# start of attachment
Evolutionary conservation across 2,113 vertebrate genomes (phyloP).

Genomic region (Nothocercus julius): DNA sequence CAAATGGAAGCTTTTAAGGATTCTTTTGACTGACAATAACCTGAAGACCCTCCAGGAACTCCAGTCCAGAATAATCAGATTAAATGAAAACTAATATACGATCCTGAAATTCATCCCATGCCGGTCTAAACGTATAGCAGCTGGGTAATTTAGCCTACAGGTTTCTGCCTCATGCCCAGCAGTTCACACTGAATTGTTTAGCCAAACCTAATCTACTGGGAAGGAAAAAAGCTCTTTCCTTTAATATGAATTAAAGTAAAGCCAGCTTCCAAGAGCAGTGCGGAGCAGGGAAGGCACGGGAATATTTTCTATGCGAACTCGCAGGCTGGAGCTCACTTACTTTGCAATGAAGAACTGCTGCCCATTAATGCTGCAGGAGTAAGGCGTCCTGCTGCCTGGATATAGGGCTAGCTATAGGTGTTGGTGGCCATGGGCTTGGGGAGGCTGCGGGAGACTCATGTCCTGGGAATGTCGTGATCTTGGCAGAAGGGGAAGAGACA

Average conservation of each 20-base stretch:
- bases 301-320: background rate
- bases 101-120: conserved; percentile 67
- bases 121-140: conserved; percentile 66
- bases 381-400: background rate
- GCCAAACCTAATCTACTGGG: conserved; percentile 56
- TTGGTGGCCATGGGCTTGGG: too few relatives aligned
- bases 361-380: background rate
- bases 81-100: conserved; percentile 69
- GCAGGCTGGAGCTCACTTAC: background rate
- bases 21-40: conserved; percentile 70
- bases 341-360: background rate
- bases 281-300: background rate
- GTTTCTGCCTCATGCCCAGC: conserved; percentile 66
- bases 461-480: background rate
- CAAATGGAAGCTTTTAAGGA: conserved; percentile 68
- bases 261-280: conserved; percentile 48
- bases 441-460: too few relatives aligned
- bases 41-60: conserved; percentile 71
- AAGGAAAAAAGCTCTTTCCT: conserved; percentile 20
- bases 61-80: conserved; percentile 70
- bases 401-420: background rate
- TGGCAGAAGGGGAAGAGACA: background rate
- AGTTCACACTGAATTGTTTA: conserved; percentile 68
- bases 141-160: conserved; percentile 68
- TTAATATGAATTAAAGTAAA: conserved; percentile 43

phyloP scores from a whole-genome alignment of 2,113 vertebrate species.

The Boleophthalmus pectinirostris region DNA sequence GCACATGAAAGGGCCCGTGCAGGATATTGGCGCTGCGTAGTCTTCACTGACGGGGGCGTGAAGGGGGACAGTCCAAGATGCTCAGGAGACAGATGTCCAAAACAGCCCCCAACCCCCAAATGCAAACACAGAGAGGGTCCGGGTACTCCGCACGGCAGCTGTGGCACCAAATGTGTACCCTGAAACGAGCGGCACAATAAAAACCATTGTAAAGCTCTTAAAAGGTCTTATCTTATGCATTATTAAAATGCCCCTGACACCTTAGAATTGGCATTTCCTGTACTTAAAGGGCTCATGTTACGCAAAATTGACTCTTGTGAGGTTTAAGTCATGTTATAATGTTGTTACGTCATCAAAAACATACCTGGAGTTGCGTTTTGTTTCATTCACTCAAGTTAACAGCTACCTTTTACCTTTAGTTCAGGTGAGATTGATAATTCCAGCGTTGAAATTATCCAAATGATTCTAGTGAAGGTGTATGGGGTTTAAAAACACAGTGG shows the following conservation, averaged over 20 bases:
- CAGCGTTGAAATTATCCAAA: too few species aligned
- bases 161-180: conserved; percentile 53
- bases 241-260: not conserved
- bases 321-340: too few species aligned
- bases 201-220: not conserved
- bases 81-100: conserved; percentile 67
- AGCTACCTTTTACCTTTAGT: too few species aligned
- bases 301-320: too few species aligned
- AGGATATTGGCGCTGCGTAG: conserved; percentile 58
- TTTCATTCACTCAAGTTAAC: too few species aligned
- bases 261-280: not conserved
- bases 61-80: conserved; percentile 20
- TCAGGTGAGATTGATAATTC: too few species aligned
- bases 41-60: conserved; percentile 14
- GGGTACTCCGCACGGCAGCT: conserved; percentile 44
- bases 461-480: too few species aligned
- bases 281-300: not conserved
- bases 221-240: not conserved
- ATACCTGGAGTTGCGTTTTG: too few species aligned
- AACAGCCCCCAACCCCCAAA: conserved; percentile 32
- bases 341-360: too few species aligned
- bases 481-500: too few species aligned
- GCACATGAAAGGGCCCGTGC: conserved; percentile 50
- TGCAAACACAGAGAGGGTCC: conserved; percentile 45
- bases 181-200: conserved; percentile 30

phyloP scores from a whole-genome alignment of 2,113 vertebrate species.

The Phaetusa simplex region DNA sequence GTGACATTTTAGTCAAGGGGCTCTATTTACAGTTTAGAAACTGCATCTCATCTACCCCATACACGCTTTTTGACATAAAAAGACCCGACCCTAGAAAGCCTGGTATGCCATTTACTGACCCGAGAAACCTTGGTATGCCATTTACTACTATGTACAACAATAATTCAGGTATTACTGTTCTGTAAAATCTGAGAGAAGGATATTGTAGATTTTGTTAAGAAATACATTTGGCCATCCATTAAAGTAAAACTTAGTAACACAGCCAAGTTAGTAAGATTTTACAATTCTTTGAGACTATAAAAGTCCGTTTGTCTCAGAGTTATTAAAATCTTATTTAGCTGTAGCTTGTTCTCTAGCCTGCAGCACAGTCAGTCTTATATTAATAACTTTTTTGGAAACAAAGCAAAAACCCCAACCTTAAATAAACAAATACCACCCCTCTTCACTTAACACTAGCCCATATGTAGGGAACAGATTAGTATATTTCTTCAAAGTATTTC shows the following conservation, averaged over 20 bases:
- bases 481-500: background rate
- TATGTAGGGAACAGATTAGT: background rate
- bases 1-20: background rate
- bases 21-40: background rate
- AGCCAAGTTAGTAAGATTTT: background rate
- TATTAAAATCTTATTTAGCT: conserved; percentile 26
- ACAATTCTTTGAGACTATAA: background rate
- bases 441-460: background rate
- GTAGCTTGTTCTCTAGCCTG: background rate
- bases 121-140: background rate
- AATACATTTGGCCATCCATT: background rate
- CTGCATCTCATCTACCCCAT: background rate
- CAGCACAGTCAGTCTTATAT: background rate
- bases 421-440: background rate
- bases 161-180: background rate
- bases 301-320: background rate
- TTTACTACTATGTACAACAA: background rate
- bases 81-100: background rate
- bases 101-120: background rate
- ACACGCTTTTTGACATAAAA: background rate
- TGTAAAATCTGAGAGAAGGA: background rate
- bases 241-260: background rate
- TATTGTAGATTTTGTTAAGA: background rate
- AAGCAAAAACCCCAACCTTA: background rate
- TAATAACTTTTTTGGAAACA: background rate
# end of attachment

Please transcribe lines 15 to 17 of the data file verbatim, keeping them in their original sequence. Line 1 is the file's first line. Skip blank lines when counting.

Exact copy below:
- bases 281-300: background rate
- GTTTCTGCCTCATGCCCAGC: conserved; percentile 66
- bases 461-480: background rate